The Sultan sent his men up the mountain to ask for her hand in marriage, causing much hardship and unnecessary death to his subjects. It was a hazardous journey, and even Hang Tuah, the famous Malay warrior, failed to reach the top. Only Tun Mamat succeeded to the summit and entered the garden of the Princess. But he could not see the Princess, and only conveyed the sultan’s proposal through Dang Raya Rani who was the princess’s chief lady in waiting. The beautiful princess sent her famous message to the Sultan through Tun Mamat.
       The Message From Princess Of Mount Ledang to Sultan Mahmud

       Tun Mamat
       Convey this message to the Sultan
       Bring these as my dowry
       If he wishes to marry me.

       Build me a bridge of gold and another of silver
       Bring me germs and mosquitoes seven trays of their hearts
       Vessels full of tears and juice of young beetle nuts
       From the king and his prince a bowl each of their blood.

       Honestly
       I knew from the start
       That he is willing to construct the bridge of misery
       Let the people carry the trays of agony
       And bear the burden of heavy vessels of tears
       Rack their life with flame of his own desire
       Provided he could escape the fire.

       Tun Mamat,
       These conditions only show my rejection
       As his queen I refuse to be
       Seeing my life a murky reflection
       I am not Tun Fatimah
       With the skill to forgive cruelty
       I am not Tun Kudu
       Who could be forced to agree
       It’s enough with Hang Li Po
       Wrapped up as a gift, a legacy
       Or Tun Teja who tripped and fell
       The lover she followed was only a shadow.

       Let Mount Ledang stand tall, a reminder to all
       Of a flower that survived and remained free
       Untouched by the royal fancy
       Even a woman can choose to disagree
       Even a king has his turn
to admit being beaten.

This proposal is an episode in the Sejarah Melayu (Malay Annals). The story may not have been historically true. The princess may not  exist. But the writer of the Sejarah Melayu  constructed the story as a medium to criticize the Sultan for his unjust rule of the country and his cruelty especially to women, treating them as if they have no heart and soul. The Princess of Mount Ledang proposed these conditions of the dowry as a way of refusing to marry him. As for the Sultan, this was the first time anyone said no to him. The princess was the first woman to succeed in showing the Sultan that he too must accept rejection. The important point in “Message of the Princess of Mount Ledang to Sultan Mahmud” is the exertion of a woman’s right to decide and take control of herself and her life. That the princess was able to speak her mind showed that women have freedom of expression. As I put in my poem:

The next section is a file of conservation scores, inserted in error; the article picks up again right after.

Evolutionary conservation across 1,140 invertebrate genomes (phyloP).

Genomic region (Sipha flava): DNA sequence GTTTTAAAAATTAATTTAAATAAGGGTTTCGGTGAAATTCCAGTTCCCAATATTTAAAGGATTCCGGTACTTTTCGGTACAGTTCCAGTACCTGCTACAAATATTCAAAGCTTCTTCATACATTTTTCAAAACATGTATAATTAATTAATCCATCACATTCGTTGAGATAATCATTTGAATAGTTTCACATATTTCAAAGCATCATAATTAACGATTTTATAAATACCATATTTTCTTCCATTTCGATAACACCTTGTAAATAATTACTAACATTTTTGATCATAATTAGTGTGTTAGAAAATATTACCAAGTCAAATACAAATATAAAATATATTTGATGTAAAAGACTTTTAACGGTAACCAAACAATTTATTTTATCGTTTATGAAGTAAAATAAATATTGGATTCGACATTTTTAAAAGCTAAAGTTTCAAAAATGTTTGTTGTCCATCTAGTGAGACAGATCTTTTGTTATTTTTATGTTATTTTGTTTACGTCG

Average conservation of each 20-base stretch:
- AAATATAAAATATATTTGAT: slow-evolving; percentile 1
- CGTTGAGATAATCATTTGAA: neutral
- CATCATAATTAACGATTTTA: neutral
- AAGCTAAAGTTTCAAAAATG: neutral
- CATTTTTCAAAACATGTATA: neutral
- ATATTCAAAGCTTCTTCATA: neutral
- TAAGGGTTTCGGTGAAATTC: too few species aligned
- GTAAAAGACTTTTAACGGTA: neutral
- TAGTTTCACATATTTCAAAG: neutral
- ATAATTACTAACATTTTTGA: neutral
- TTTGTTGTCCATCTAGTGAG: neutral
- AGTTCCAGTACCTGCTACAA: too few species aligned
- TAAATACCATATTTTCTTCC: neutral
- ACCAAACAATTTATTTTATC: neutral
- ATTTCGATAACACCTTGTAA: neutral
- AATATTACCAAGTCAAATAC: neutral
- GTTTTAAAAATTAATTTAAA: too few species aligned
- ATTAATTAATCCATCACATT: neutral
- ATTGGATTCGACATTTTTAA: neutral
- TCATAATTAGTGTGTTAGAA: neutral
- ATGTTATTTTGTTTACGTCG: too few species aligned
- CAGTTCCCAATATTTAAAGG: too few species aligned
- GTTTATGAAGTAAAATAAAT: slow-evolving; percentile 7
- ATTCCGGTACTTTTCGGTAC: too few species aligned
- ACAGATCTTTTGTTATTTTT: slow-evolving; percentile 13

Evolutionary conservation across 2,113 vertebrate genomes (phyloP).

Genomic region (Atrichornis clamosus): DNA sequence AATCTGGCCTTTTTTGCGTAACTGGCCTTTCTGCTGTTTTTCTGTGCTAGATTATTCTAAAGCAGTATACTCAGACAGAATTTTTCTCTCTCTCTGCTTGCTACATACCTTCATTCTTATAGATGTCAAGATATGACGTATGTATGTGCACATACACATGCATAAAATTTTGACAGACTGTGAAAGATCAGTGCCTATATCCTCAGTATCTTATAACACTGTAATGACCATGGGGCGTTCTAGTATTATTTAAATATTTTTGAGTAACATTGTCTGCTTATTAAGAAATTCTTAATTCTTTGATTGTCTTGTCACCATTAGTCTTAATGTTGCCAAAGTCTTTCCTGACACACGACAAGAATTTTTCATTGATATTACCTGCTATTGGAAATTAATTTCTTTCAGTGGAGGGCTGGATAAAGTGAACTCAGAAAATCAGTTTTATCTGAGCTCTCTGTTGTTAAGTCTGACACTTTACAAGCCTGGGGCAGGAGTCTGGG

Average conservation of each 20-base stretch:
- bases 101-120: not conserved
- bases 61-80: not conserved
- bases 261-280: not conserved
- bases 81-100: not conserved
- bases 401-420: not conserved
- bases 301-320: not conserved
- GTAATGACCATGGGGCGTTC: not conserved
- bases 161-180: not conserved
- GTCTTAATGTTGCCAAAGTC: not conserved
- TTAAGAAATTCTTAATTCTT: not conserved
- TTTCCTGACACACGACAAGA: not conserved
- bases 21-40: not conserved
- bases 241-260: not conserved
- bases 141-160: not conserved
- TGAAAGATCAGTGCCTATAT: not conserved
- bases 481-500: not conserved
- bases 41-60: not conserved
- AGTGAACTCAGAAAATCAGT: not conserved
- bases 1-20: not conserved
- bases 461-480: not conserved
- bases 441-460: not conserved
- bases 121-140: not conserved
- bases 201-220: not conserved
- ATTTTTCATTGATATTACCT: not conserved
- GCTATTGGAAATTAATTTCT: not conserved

Let Mount Ledang stand tall, a reminder to all
Of a flower that survived and remained free
Untouched by the royal fancy
Even a woman can choose to disagree
Even a king has his turn
to admit being beaten.

Besides the “Princess of Mount Ledang,” there are more legendary figures in the Malay Annals, one of which is Princess Hang Li Po.

The Voyage of Princess Hang Li Po (Original title: pelayaran Hang Li Po)

The beautiful Princess Hang Li Po
In the voyage to Melaka
Crying in agony
So young and so tender
To be torn from her mother
Like a shoot from its root
She’d rather die
Drowned by the ocean
Than to lose the loving touch of her parents
Is this her fate her destiny
To be delivered as a gift,
Wrapped as a commodity
Shipped to Melaka
As a bride and a donation
That would strengthen the nation
Her mother, Her Majesty, The Maharani
Had spoken in tears
My beloved Li Po, please be brave
This fact we have to face
You and me what we are born to be
As queens and princesses
We do not own ourselves
Marriage for us is not a personal decision
It is a state arrangement, a political mission.

Do not cry for your father
He is a man, and a king
He loves you as a daughter
But his kingdom is everything
He laughs and cries for the nation
The kingdom demands his attention
First the reign over his land
Family happiness comes second.

Yes Li Po
Look what history has written